There are many ways you can kill lice. You can suffocate them, poison them, or dry them out. You can also starve them if you get them away from their food source – your head – long enough (they’ll die within 24-48 hours).
A louse gets air into its respiratory system through tiny openings (called spiracles) in its body. If you can sufficiently coat those spiracles with a viscous substance (e.g. mayonnaise), you can actually cut off the louse’s breathing. It can work, but lathering your head with a household product and waiting for it to suffocate the lice can be a messy, time-consuming endeavor. There are also synthetic products designed to do this. Learn more about suffocation products and their effectiveness at killing nits and lice.
There is a fancy word out there called “pediculicide.” It means pesticide (or insecticide) used for killing lice. If you buy over-the-counter lice shampoos (or similar lice products) that don’t tout themselves as “chemical-free,” they most likely will contain a pediculicide as an active ingredient. The pesticide in the shampoo (and stronger prescription-based products) will poison a certain percentage of the head lice upon application. Learn more about lice pesticides and lice resistance to pesticides.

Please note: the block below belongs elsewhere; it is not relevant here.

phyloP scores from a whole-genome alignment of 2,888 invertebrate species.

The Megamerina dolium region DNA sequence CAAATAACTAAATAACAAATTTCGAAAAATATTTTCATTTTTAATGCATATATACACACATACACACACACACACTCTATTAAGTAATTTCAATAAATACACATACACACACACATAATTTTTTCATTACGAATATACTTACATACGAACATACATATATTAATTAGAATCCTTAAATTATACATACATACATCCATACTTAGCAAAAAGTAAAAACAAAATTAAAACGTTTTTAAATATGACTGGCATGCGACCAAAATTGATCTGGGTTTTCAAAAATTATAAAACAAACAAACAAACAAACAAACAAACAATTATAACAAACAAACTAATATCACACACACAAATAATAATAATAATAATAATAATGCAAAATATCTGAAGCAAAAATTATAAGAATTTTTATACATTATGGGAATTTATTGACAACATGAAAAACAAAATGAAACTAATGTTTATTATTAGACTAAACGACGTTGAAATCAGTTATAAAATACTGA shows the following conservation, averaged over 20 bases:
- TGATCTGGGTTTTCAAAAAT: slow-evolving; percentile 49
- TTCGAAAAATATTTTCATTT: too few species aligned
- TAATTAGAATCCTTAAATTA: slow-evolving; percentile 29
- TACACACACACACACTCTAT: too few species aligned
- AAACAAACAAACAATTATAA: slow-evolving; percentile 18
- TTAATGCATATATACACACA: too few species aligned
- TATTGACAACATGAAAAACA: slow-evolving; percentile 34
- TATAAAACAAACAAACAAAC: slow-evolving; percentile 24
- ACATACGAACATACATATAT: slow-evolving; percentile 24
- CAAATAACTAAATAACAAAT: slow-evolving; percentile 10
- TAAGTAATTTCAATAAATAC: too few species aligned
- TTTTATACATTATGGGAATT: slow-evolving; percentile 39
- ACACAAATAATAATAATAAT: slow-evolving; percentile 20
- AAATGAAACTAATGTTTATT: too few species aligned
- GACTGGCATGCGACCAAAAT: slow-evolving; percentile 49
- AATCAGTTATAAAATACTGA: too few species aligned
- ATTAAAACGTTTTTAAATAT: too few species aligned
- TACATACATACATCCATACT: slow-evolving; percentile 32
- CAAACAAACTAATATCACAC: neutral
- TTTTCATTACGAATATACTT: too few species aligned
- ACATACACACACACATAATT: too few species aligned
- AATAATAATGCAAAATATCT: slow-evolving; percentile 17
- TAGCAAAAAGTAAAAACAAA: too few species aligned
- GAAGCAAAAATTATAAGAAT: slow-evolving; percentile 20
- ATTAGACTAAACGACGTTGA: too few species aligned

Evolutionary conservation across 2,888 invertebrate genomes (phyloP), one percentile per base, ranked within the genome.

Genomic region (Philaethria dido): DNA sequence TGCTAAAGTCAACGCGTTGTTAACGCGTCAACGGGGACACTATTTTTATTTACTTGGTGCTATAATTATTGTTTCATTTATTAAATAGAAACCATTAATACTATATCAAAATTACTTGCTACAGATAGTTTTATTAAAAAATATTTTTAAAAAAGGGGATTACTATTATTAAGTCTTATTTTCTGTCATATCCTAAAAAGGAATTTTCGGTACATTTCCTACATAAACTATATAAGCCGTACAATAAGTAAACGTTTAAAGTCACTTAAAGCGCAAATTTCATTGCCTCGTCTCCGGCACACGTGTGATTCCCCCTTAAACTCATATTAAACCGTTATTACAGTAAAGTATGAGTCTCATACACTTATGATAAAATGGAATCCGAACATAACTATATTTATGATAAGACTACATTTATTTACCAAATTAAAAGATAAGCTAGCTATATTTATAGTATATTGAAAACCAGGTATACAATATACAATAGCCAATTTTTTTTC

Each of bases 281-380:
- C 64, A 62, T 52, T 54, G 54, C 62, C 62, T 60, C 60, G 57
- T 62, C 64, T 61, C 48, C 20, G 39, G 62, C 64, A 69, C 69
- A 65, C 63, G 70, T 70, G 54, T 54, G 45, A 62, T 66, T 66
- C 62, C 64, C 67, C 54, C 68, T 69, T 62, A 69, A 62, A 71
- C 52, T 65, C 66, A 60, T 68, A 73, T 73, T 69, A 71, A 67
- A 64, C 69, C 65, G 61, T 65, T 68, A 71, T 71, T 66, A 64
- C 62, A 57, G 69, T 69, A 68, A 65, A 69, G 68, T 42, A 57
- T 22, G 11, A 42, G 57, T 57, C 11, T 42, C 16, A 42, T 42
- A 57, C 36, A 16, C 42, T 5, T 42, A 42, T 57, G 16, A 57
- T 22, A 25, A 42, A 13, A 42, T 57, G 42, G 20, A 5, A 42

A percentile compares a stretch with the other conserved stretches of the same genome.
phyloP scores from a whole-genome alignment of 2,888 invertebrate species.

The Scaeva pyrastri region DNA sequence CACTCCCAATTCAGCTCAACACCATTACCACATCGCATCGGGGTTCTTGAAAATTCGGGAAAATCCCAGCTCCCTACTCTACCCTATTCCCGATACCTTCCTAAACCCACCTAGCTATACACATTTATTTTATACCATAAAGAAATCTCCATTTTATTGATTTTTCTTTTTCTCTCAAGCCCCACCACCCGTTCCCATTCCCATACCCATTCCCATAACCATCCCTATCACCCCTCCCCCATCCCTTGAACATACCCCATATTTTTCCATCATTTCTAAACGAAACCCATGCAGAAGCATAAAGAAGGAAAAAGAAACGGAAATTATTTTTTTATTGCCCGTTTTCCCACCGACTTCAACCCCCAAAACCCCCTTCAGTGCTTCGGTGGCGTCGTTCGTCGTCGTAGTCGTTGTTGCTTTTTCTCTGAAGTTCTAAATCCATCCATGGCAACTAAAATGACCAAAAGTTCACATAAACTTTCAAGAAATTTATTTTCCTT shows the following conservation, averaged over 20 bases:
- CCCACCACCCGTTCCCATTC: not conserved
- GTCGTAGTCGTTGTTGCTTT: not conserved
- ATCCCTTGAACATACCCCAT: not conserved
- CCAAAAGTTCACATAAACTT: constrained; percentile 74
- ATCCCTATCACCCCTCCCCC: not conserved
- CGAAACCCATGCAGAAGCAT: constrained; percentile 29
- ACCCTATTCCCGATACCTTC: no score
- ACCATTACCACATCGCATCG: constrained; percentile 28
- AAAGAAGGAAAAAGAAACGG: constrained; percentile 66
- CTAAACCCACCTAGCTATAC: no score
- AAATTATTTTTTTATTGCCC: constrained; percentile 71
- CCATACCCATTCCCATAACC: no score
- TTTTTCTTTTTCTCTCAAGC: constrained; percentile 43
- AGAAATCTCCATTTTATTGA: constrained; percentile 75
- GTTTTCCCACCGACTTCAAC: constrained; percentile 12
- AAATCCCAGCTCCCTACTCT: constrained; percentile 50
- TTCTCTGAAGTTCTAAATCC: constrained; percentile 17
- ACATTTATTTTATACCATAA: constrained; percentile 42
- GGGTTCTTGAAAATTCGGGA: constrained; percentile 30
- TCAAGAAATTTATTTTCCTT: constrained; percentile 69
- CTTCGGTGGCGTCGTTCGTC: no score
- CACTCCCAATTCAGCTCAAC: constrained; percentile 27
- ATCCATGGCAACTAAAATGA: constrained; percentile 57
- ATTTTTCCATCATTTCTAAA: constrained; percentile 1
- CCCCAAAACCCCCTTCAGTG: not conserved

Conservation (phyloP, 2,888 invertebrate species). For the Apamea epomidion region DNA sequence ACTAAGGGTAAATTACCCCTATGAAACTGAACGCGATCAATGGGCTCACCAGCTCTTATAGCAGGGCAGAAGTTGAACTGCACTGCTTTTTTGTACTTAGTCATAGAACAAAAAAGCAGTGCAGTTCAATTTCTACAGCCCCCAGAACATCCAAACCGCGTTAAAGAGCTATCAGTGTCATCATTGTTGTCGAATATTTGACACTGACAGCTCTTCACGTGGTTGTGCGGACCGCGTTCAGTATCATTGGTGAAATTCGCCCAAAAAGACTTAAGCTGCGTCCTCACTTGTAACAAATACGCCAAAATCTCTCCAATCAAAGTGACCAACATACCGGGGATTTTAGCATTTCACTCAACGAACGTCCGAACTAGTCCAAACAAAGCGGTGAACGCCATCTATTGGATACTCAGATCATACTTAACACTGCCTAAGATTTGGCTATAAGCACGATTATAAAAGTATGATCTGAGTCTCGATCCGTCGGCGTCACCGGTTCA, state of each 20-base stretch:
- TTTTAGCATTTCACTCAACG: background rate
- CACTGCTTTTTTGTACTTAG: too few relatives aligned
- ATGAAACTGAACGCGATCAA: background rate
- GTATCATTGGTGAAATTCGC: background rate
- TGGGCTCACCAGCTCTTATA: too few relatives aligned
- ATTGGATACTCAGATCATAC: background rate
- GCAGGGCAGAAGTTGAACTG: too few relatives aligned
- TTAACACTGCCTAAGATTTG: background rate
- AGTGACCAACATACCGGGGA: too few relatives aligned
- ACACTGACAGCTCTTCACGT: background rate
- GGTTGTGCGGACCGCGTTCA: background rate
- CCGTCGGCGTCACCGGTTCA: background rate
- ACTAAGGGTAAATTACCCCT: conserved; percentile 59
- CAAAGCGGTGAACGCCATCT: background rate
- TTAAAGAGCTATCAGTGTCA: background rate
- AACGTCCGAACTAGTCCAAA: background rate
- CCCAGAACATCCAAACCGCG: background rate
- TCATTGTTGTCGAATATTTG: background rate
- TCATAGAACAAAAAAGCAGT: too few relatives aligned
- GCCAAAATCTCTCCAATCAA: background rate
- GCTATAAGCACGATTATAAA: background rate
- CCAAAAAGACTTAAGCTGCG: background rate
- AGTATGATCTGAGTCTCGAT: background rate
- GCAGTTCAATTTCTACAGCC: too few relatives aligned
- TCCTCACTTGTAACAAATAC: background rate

Desiccation is a fancy term for “drying most of the moisture out.” Like you, lice can’t survive without enough moisture in their systems. You can dry lice out with heat or air, but to do it effectively you have to get the right temperature and the right airflow close to the scalp, where the lice and eggs are. This is how the professional AirAllé™ device kills lice and 99.2 percent of lice eggs. Learn more about AirAllé.
Other treatment options include herbal remedies for lice that use essential oils and other ingredients; and lice combs, which remove lice and eggs, but don’t necessarily kill them.
Keep in mind, however, that killing lice and killing lice eggs are not the same thing. The eggs are harder to kill. Even if you kill all the lice in your hair, you’re going to get them again a week or so later if you don’t kill or remove the eggs too (and lice eggs can be very difficult and time-consuming to completely remove).